Masturbation is a common and normal sexual activity, but many people still feel uncomfortable talking about it or even ashamed about doing it. Unfortunately, old stigmas and myths/misinformation continue to surround the practice of masturbation which, in reality, is a healthy, free way to experience sexual pleasure.
Below are some of the most common myths about masturbation, as well as the facts and health benefits of this sexual activity.
Myth: It’s not normal to masturbate.
It is completely normal to masturbate, and, according to several large-scale sexual health surveys on the topic, most people do. One such survey conducted in 2018 polled 13,000 individuals from 18 countries that make up 57% of the world’s population and found that 78% of the participants masturbate. People of all genders and sexual orientations masturbate, but men are more likely to masturbate than women. The 2018 masturbation survey revealed that 80%-96% of the men from the included countries reported having tried masturbation, compared to 48%-78% of the women.
Myth: If you masturbate while you’re in a relationship, something is wrong with your relationship.
People masturbate for many different reasons such as to relieve stress, to relax, to experience sexual pleasure, and to release sexual tension. These reasons to masturbate often continue to exist when a person is in a sexual relationship, and they do not necessarily indicate a problem with the relationship. In fact, a 2017 Archives of Sexual Behavior survey of 15,738 U.S. men and women found that while the male participants tended to masturbate more frequently when they were having less partnered sex, the female participants tended to masturbate more when they were having frequent, satisfactory partnered sex so as to complement the sex they were having. Masturbation can also be a healthy outlet for a person’s sexual release when a couple is experiencing desire discrepancy (i.e., one partner has a higher libido or sex drive than the other partner).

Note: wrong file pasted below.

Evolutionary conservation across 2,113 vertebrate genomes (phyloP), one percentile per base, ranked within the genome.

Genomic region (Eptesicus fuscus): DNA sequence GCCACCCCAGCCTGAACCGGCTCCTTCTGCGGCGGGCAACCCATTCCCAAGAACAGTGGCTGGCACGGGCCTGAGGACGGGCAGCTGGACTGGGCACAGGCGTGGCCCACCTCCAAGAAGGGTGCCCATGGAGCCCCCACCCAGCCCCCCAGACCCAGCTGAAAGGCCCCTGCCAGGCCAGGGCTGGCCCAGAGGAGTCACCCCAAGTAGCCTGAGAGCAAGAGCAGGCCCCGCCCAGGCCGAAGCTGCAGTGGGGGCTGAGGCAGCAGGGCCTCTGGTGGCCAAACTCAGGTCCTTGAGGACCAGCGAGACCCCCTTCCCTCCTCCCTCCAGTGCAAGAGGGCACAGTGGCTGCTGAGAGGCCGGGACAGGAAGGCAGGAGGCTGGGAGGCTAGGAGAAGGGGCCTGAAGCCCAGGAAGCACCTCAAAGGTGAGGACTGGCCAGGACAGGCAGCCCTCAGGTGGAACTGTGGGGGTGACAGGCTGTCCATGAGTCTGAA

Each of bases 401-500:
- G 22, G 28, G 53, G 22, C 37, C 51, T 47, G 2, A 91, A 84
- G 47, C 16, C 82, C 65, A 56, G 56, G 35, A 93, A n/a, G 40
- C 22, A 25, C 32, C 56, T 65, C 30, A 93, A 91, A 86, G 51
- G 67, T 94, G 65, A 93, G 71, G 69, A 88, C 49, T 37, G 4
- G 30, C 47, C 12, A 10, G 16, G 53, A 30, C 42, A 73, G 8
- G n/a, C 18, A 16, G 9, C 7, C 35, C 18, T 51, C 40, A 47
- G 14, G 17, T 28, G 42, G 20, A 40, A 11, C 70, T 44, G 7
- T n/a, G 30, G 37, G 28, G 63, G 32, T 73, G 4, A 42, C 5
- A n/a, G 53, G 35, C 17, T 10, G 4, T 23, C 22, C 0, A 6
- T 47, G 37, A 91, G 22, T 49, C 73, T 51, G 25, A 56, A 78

Myth: Masturbation is bad for you.
There are countless myths about the supposed health issues that masturbation can cause, ranging from sexual dysfunction and infertility to more outlandish claims such as blindness and hairy palms. Fortunately, there is no scientific basis for any of these claims, and none of these health problems have been linked to masturbation. On the contrary, masturbation has been shown to have health benefits like reducing stress, relieving tension and pain, improving sleep, enhancing mood and concentration, and even improving partnered sex. That said, there can be situations in which a person feels guilty about masturbating, experiences less satisfaction with partnered sex, or finds that it has become a compulsive activity that interferes with their work or social life. In these situations, it is a good idea to speak with a healthcare provider or a sex therapist to resolve any issues that may be coming up with masturbation.
Myth: Masturbation is not a normal part of healthy sexual development.
Parents and caregivers may worry about their children learning about/engaging in masturbation “too early,” but the truth is that self-stimulation is common even at a young age. While it is important to teach young people about appropriate times and places for masturbation if they are not aware, studies have shown that age-appropriate knowledge about the body’s sexual function can reduce shame around sexuality and prepare people to make good choices regarding their sexual health.